My favorite music (in any genre) from 2011
As I write this, I’m listening – perhaps for the five hundredth time – to Paul Simon’s Songwriter collection. When disc one ends, I’ll get up, walk over there, and press play again. Much to the chagrin of my girlfriend, I’ve been repeating this same vicious cycle for more than a month. I think she was actually quite pleased when I finally agreed it was time to pull out the Christmas music. Now, our days are dotted by John Denver & the Muppets, and Paul Simon.
I lead with this because it pretty much sums up my experience of music this year. There are a zillion new albums to look at, delve into, analyse, and appreciate. There are new directions in which the modes I most applaud – folk, bluegrass, trad country – are headed, and exciting examples of each. (There are also plenty of buzzed-about examples which leave me perplexed and wanting.)
Some of my favorite artists (Gillian Welch) have returned to the record-releasing world at the same time as innovative newcomers (Lost in the Trees) have strongly shoved their feet in the door. And yet, as the year draws to a close, the musical statement to which I feel most tethered is a collection of songs from decades past, by a songwriter who’s now 70. I have to wonder, were Rhythm of the Saints released in 2011, how would it fare? What of Graceland?
As I’ve scanned other people’s lists, I’ve begun to feel more and more critically isolated. The albums listed so often strike me as containers of songs – many good songs, mind you – but there’s a difference between a box full of songs and a cohesive artistic statement which marries melody, rhythm, and language; which steps back from the immediate and urgent, and casts color on a big picture; which, as the old adage might assert, can see the forest for the trees.
What’s compelling to me about music is its ability to transcend the immediate. If a song says everything it needs to say the first time, it may as well be a sentence coming out of someone’s mouth in conversation. Why record something that gives everything away the first time? If an album doesn’t slowly unfold over many listens, I tend to wonder why it needs to be owned, much less championed and preserved.
Granted, as a songwriter, I understand the urgent songs. The ones you have to get off your chest; that you need someone to hear immediately. Things like Spotify and Rhapsody, last.fm, Pandora and the like are really good for those urgent songs. It’s easy via those engines to hear a song once or twice, be affected maybe even on a profound level by it, and then never hear it again. After all, there’s so much music available.
That said, the immediate way we process music makes some sense in the context of our broader culture. There are a lot of immediate, urgent problems which require addressing. There’s much to do, much to consider. But, the way our music and art culture is fueling our attachment to the immediate worries me. Yes, many of our problems are dire, but the only way to fix them is to take a long-term, steady-handed, patient and thoughtful approach. That’s what Occupy is trying to do, even as analysis of the movement is negatively critiquing it for its attempt to eschew the immediate in favor of long-term solution (namely, a cultural shift of priorities).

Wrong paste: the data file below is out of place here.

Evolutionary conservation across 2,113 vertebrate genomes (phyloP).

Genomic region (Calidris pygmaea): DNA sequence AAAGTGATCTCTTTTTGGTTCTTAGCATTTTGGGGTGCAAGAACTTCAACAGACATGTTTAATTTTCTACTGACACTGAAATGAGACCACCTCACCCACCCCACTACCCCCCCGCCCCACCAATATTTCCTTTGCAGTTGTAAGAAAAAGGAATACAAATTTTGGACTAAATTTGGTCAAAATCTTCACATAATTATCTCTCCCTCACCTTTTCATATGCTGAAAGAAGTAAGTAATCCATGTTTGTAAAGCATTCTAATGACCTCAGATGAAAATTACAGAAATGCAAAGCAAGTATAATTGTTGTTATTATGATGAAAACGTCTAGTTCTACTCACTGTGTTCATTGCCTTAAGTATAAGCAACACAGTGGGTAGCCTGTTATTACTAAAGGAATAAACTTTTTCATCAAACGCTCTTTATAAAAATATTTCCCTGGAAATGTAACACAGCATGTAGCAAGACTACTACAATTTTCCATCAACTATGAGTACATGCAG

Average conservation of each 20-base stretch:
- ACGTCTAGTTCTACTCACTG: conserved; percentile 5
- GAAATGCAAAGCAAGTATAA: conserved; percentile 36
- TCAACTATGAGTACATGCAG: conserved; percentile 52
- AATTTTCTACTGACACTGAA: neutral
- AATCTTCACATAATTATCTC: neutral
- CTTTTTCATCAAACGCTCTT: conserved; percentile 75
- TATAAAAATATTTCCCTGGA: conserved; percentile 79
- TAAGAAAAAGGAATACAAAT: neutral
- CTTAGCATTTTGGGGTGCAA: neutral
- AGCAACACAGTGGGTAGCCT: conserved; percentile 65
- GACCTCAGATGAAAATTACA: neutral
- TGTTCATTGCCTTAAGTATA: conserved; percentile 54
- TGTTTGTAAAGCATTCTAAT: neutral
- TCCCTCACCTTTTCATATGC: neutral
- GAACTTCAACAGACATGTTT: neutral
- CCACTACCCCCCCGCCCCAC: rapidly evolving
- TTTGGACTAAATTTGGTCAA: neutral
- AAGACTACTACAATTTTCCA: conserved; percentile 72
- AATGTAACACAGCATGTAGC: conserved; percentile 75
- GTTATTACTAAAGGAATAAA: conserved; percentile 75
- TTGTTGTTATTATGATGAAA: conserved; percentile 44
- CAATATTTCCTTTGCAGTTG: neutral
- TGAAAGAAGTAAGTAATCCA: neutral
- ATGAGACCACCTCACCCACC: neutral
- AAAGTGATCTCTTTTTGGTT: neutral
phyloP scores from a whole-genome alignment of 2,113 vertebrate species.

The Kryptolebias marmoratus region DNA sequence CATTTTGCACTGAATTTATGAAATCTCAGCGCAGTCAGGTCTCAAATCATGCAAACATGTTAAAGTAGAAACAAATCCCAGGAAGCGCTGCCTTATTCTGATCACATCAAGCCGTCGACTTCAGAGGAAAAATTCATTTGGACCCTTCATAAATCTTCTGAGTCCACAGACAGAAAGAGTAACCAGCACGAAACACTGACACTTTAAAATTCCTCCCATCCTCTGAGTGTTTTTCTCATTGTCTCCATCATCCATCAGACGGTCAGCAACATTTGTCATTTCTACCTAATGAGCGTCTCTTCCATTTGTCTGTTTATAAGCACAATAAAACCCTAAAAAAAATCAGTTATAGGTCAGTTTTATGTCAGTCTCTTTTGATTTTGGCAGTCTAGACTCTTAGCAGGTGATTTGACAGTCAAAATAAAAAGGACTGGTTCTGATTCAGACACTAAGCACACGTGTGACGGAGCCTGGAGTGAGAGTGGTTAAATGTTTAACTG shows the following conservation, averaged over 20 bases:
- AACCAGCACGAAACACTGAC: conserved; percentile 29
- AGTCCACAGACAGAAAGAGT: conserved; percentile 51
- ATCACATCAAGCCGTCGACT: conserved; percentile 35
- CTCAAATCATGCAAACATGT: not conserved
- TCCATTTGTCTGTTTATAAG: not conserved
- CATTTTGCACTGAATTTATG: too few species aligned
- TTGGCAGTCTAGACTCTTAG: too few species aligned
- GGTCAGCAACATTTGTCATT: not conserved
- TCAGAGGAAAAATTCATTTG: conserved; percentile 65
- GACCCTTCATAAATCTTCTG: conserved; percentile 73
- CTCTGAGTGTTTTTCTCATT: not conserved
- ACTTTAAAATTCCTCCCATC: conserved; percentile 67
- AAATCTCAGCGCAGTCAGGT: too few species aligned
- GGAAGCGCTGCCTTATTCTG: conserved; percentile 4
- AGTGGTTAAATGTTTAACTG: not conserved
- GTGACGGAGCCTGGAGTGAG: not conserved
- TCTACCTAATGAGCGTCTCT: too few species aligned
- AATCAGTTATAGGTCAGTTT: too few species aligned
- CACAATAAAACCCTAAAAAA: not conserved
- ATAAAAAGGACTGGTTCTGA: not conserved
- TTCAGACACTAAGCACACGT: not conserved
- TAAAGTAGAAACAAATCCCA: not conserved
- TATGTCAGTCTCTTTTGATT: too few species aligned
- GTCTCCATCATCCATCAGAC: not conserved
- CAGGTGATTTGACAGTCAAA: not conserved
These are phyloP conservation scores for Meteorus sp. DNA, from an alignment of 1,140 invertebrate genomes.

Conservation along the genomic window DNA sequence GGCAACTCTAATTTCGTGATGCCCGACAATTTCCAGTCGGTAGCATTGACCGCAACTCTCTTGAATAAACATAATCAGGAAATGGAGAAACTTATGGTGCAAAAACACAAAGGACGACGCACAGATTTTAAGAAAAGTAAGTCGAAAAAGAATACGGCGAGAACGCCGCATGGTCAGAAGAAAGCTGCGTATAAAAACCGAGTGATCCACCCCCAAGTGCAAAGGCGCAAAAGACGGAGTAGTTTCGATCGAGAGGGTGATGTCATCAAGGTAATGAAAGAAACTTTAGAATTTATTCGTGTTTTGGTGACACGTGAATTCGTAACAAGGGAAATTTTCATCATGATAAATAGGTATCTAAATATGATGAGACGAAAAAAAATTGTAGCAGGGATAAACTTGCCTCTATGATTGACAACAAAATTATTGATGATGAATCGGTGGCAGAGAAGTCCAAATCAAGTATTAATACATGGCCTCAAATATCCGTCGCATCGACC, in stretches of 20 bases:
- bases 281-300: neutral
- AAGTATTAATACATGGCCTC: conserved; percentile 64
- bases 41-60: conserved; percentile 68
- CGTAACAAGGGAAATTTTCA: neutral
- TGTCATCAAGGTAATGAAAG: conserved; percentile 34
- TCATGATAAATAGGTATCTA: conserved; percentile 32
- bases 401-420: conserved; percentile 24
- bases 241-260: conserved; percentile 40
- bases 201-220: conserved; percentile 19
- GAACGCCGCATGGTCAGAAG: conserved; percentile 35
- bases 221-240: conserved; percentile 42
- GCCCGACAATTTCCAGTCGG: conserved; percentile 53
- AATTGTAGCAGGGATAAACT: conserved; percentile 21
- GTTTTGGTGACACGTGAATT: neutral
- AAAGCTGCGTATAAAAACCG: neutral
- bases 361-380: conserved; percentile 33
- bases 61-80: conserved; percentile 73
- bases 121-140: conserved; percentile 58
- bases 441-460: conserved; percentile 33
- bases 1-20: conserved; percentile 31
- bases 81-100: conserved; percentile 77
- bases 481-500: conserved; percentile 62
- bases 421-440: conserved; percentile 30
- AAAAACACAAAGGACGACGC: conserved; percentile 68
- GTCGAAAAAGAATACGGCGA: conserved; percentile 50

Of course, Occupy has breathed new life into topical and traditional music, as its activists have rediscovered the import of our American folk songs. I’ve heard reports of people forming human chains – arm in arm – singing at the cops who are arresting them for their civil disobedience: “We shall not be moved / Just like a tree that’s planted by the water.” This renewed allegiance to the music that reminds us of our potential and universal truth…well, whether it sticks or not, remains to be seen. But I’m hopeful. It has, countless times before, affixed our national eyes to the bigger picture; and the more time passes, the more dire it becomes for us to slow down and consider the whole thing rather than its pullquotes and soundbytes.
As Paul Simon wrote about this moment 25 years ago:
These are the days of lasers in the jungle
Lasers in the jungle somewhere
Staccato signals of constant information
A loose affiliation of millionaires
These are the days of miracle and wonder…
…Anyway, I see an unbreakable link between these cultural developments and the way we express our culture – in music, literature, art, dance, etc. It’s the processing of the urgent and immediate which strikes me as contrary to the whole point of making art. Maybe that makes me a snob, but there’s enough in the world to process immediately – as quickly as possible, as a matter of fact – that I find myself seeking out art which yanks me off the conveyor belt, so to speak. I’ve found myself seeking artists who aren’t giving in to this quest for immediate gratification, and are doing their duty as artists to operate outside the workaday world and create something which might pull us away from the chaos long enough to see more clearly. In other words, I don’t personally want music in the background of my white noise life. I want music which will kill the white noise, slow me down, remind me what matters, introduce meaning – or underline the meaning that’s already there. It’s with that consideration that I approach my “best of 2011” list.
I made one list over at About.com, because that’s part of my job there. It looks only at what could loosely be considered folk music, and Abigail Washburn topped that list too. Her City of Refuge has knocked me for a loop almost every time I’ve put it on – different songs resonate all the time, different lines, different instrumental turns. It’s a complete, thoroughly considered piece, and it strikes me as much more than a collection of the best songs she wrote the year she recorded it.